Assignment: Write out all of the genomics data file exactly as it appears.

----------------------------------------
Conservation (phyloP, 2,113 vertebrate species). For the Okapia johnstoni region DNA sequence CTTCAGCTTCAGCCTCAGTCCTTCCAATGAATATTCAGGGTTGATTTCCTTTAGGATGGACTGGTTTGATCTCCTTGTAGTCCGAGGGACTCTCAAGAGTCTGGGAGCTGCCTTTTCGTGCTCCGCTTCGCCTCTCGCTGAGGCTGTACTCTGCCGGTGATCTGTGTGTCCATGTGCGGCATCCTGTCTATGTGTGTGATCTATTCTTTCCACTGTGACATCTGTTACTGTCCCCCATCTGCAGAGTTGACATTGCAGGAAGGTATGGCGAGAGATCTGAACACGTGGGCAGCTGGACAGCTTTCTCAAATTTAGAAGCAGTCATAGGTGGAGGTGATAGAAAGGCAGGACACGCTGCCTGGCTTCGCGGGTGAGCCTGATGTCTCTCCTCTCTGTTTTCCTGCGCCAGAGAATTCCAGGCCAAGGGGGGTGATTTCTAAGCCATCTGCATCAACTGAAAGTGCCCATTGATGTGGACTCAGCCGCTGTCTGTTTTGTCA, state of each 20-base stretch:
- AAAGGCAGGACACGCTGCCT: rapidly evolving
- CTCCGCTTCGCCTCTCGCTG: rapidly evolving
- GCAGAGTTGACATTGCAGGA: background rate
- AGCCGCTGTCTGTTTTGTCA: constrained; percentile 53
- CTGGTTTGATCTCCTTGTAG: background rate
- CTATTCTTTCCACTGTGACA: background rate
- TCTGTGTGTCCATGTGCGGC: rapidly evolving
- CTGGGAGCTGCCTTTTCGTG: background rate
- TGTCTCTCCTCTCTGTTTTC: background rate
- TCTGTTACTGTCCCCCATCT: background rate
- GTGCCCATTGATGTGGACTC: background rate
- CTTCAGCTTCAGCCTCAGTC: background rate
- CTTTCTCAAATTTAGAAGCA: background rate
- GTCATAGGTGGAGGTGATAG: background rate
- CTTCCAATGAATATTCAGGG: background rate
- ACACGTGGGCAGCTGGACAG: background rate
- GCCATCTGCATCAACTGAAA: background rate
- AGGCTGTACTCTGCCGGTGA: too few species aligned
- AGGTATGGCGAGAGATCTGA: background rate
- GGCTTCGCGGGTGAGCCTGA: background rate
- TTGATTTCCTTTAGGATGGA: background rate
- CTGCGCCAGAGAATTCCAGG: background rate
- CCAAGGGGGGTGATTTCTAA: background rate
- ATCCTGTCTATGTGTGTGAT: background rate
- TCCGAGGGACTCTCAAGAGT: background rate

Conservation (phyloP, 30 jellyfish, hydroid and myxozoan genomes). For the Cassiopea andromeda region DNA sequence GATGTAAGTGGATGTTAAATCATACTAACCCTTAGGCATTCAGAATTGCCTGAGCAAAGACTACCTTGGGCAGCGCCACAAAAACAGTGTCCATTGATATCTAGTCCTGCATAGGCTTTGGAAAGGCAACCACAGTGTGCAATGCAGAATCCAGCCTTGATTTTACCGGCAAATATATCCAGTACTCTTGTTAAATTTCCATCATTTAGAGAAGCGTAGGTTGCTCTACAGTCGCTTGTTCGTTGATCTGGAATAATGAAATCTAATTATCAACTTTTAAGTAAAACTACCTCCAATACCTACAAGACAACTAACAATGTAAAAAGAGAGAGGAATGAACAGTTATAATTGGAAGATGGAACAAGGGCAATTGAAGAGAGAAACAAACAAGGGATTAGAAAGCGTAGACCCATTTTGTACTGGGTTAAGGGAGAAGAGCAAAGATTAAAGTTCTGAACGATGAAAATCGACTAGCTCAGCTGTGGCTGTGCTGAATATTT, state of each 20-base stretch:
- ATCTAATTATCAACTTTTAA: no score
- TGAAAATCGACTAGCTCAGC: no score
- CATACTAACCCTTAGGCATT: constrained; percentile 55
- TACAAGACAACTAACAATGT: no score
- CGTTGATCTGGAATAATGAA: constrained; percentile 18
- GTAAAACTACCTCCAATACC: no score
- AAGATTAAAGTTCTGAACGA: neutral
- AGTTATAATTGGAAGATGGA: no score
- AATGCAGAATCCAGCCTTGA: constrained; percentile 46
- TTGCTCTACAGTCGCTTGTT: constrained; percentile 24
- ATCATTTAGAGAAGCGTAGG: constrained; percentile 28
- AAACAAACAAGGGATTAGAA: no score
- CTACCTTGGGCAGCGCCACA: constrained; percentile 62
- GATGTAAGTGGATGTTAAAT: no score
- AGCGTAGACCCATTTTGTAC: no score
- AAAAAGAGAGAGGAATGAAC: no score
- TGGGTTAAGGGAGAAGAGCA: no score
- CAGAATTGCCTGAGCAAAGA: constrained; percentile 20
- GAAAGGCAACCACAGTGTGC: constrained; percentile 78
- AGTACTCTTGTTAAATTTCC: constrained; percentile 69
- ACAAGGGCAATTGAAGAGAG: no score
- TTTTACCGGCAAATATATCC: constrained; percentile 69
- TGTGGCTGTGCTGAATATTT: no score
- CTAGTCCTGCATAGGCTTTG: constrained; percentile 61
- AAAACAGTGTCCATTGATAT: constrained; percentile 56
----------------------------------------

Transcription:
Conservation (phyloP, 2,113 vertebrate species). For the Okapia johnstoni region DNA sequence CTTCAGCTTCAGCCTCAGTCCTTCCAATGAATATTCAGGGTTGATTTCCTTTAGGATGGACTGGTTTGATCTCCTTGTAGTCCGAGGGACTCTCAAGAGTCTGGGAGCTGCCTTTTCGTGCTCCGCTTCGCCTCTCGCTGAGGCTGTACTCTGCCGGTGATCTGTGTGTCCATGTGCGGCATCCTGTCTATGTGTGTGATCTATTCTTTCCACTGTGACATCTGTTACTGTCCCCCATCTGCAGAGTTGACATTGCAGGAAGGTATGGCGAGAGATCTGAACACGTGGGCAGCTGGACAGCTTTCTCAAATTTAGAAGCAGTCATAGGTGGAGGTGATAGAAAGGCAGGACACGCTGCCTGGCTTCGCGGGTGAGCCTGATGTCTCTCCTCTCTGTTTTCCTGCGCCAGAGAATTCCAGGCCAAGGGGGGTGATTTCTAAGCCATCTGCATCAACTGAAAGTGCCCATTGATGTGGACTCAGCCGCTGTCTGTTTTGTCA, state of each 20-base stretch:
- AAAGGCAGGACACGCTGCCT: rapidly evolving
- CTCCGCTTCGCCTCTCGCTG: rapidly evolving
- GCAGAGTTGACATTGCAGGA: background rate
- AGCCGCTGTCTGTTTTGTCA: constrained; percentile 53
- CTGGTTTGATCTCCTTGTAG: background rate
- CTATTCTTTCCACTGTGACA: background rate
- TCTGTGTGTCCATGTGCGGC: rapidly evolving
- CTGGGAGCTGCCTTTTCGTG: background rate
- TGTCTCTCCTCTCTGTTTTC: background rate
- TCTGTTACTGTCCCCCATCT: background rate
- GTGCCCATTGATGTGGACTC: background rate
- CTTCAGCTTCAGCCTCAGTC: background rate
- CTTTCTCAAATTTAGAAGCA: background rate
- GTCATAGGTGGAGGTGATAG: background rate
- CTTCCAATGAATATTCAGGG: background rate
- ACACGTGGGCAGCTGGACAG: background rate
- GCCATCTGCATCAACTGAAA: background rate
- AGGCTGTACTCTGCCGGTGA: too few species aligned
- AGGTATGGCGAGAGATCTGA: background rate
- GGCTTCGCGGGTGAGCCTGA: background rate
- TTGATTTCCTTTAGGATGGA: background rate
- CTGCGCCAGAGAATTCCAGG: background rate
- CCAAGGGGGGTGATTTCTAA: background rate
- ATCCTGTCTATGTGTGTGAT: background rate
- TCCGAGGGACTCTCAAGAGT: background rate

Conservation (phyloP, 30 jellyfish, hydroid and myxozoan genomes). For the Cassiopea andromeda region DNA sequence GATGTAAGTGGATGTTAAATCATACTAACCCTTAGGCATTCAGAATTGCCTGAGCAAAGACTACCTTGGGCAGCGCCACAAAAACAGTGTCCATTGATATCTAGTCCTGCATAGGCTTTGGAAAGGCAACCACAGTGTGCAATGCAGAATCCAGCCTTGATTTTACCGGCAAATATATCCAGTACTCTTGTTAAATTTCCATCATTTAGAGAAGCGTAGGTTGCTCTACAGTCGCTTGTTCGTTGATCTGGAATAATGAAATCTAATTATCAACTTTTAAGTAAAACTACCTCCAATACCTACAAGACAACTAACAATGTAAAAAGAGAGAGGAATGAACAGTTATAATTGGAAGATGGAACAAGGGCAATTGAAGAGAGAAACAAACAAGGGATTAGAAAGCGTAGACCCATTTTGTACTGGGTTAAGGGAGAAGAGCAAAGATTAAAGTTCTGAACGATGAAAATCGACTAGCTCAGCTGTGGCTGTGCTGAATATTT, state of each 20-base stretch:
- ATCTAATTATCAACTTTTAA: no score
- TGAAAATCGACTAGCTCAGC: no score
- CATACTAACCCTTAGGCATT: constrained; percentile 55
- TACAAGACAACTAACAATGT: no score
- CGTTGATCTGGAATAATGAA: constrained; percentile 18
- GTAAAACTACCTCCAATACC: no score
- AAGATTAAAGTTCTGAACGA: neutral
- AGTTATAATTGGAAGATGGA: no score
- AATGCAGAATCCAGCCTTGA: constrained; percentile 46
- TTGCTCTACAGTCGCTTGTT: constrained; percentile 24
- ATCATTTAGAGAAGCGTAGG: constrained; percentile 28
- AAACAAACAAGGGATTAGAA: no score
- CTACCTTGGGCAGCGCCACA: constrained; percentile 62
- GATGTAAGTGGATGTTAAAT: no score
- AGCGTAGACCCATTTTGTAC: no score
- AAAAAGAGAGAGGAATGAAC: no score
- TGGGTTAAGGGAGAAGAGCA: no score
- CAGAATTGCCTGAGCAAAGA: constrained; percentile 20
- GAAAGGCAACCACAGTGTGC: constrained; percentile 78
- AGTACTCTTGTTAAATTTCC: constrained; percentile 69
- ACAAGGGCAATTGAAGAGAG: no score
- TTTTACCGGCAAATATATCC: constrained; percentile 69
- TGTGGCTGTGCTGAATATTT: no score
- CTAGTCCTGCATAGGCTTTG: constrained; percentile 61
- AAAACAGTGTCCATTGATAT: constrained; percentile 56